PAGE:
Back to Basics: a Look at Filtration Part 2, Mechanical Filtration
Written by Karen Randall
In my last column, we took a look at biological filtration. This month, let’s examine the various types of mechanical filters available.
The main purpose of a mechanical filter is to remove particulate matter from the water in your tank. There are a number of different pieces of equipment on the market that will do this job. Most can also be fitted with various forms of chemical filtration as needs dictate. In addition, simply because they provide attachment points for nitrifying bacteria, begin to function biologically after they have been set up for a while.
Probably the simplest and least expensive is the air driven internal box filter. This is a small plastic container with a small tube in the middle of it. When attached via tubing to an air pump, an air stone in the bottom of the filter draws water in through slits in the box, and back out the top. The filter is packed with some type of fibrous material, usually poly wool, or gravel. As the water passes through, the filter media traps particulate dirt.
Box filters are a cheap effective way to keep water clean in a small lightly populated tank. They are very useful in hospital tanks and breeding tanks because the flow through the filter and the turbulence in the tank can be adjusted to suit the needs of the fish. They are usually not sufficient in a large or heavily loaded system, however. Another disadvantage is that they must be removed from the tank for frequent cleaning. This can be a wet, smelly task, as well as disruptive to the tank.
The next step up would be a power filter of one sort or another. Internal power filters are available from several companies. I have one running in one of my tanks, and it seems to do a good job. But I am not sure what the benefits are of using this filter over an external power filter. It certainly moves a much greater volume of water than an air driven box filter, but like the box filter, it must be removed from the tank for cleaning.
Mine has the additional disadvantage of coming with a complicated bracket arrangement for holding the filter at the right depth in the water. This required more direction reading and brain power that I usually want to invest in installing a filter in a tank. I also suspect that with the motor sitting down in the tank, it is heating up the water to some extent. Whether this is a problem or not would depend on the type of fish in the tank, and the surrounding room temperature.
You will also find a myriad of external power filters on the market. These filters hang on the back of the tank, with very little showing inside the tank. Some are self-priming. In these, the pump sucks water up into the filter. The water then over-flows back into the tank after passing through the filter media. In others, the water enters the filter via siphon tubes, and the pump then sucks the water through the filter media and returns it to the tank.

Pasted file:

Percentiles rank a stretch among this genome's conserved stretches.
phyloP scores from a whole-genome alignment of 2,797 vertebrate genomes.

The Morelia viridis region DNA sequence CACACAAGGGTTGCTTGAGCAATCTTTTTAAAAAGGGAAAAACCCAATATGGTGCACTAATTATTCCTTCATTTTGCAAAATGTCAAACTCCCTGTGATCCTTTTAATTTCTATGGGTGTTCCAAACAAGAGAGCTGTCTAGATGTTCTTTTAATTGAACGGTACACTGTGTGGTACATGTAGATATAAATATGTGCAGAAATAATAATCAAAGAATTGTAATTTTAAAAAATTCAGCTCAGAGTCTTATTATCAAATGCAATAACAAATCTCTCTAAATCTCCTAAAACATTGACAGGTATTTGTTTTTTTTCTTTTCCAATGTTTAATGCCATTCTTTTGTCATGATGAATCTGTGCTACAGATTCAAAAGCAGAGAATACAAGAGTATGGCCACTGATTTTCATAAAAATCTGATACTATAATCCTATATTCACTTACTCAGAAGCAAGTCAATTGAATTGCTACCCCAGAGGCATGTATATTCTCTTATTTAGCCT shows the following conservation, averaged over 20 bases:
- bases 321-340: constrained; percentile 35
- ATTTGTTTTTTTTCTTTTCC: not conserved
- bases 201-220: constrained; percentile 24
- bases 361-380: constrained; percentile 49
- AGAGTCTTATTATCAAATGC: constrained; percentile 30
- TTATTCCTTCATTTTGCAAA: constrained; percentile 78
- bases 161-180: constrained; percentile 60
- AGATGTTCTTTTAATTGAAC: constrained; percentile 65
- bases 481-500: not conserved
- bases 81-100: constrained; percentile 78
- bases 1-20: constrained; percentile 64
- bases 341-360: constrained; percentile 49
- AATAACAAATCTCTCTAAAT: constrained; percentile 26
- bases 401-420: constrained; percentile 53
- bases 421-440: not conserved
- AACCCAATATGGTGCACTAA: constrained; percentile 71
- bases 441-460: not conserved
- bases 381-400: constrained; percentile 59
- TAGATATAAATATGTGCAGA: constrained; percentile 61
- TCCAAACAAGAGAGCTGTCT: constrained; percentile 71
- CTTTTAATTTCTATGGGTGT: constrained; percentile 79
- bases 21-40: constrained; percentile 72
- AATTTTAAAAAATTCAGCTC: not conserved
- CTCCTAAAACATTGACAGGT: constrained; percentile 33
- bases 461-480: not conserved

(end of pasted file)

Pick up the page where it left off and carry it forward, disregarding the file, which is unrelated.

These filters have a lot to recommend them. They are quiet and efficient, they are easy to operate, and unobtrusive in a display tank. They come in a large range of sizes, from those small enough for a five gallon tank, to those large enough to easily handle a 70 gallon community. Most are also easy to clean without disrupting your entire tank.
However, a power filter is not suitable in all applications. The strong current, (and suction) may be too much for fish that are spawning, and for small fry. The siphon type must be protected from large cichlids, who might dislodge the siphon tubes and run the filter dry, ruining the motor. Finally, these filters, particularly the larger ones, are not cheap. By all means invest in one for your display tank, but find a less expensive way to filter your “project” tanks.
At the top of the ladder both in price and ability to remove suspended matter from the tank are the canister filters. Again, they are made by a number of manufacturers, and in a variety of sizes. Generally, these filters sit below the tank, and are connected to the tank by plastic hoses, one of which moves water to the filter, while the other sends it back to the tank. They can be filled and any of the traditional filter materials. Some are available that run in series, with a different filter medium in each canister.
Many canister filters also offer the option of micron filtration or diatom filtration. This is extra fine filtration for “polishing” the water. This feature is useful on occasions where you need to immediately return a tank to display condition after working on it. The filter cannot function in this mode long term because it clogs up quickly since it filters even the tiniest particles from the water.
Canister filters are not suitable for smaller tanks, as they are capable of moving tremendous quantities of water, that would turn a small tank into a maelstrom. If your tank is smaller than 50 gallons, you probably can find a better type of filtration. If, however, you are running a large display tank, or a tank for large messy fish, this could be the answer to your problems. There is very little showing inside the tank, and they really do a great job of keeping the water clean. Some canister filters can be a little tricky to start, but with practice are not much trouble. Many available now are self priming, eliminating that problem. Also, protect the rug the first few times you clean these filters because they can be messy until you’re used to dealing with them.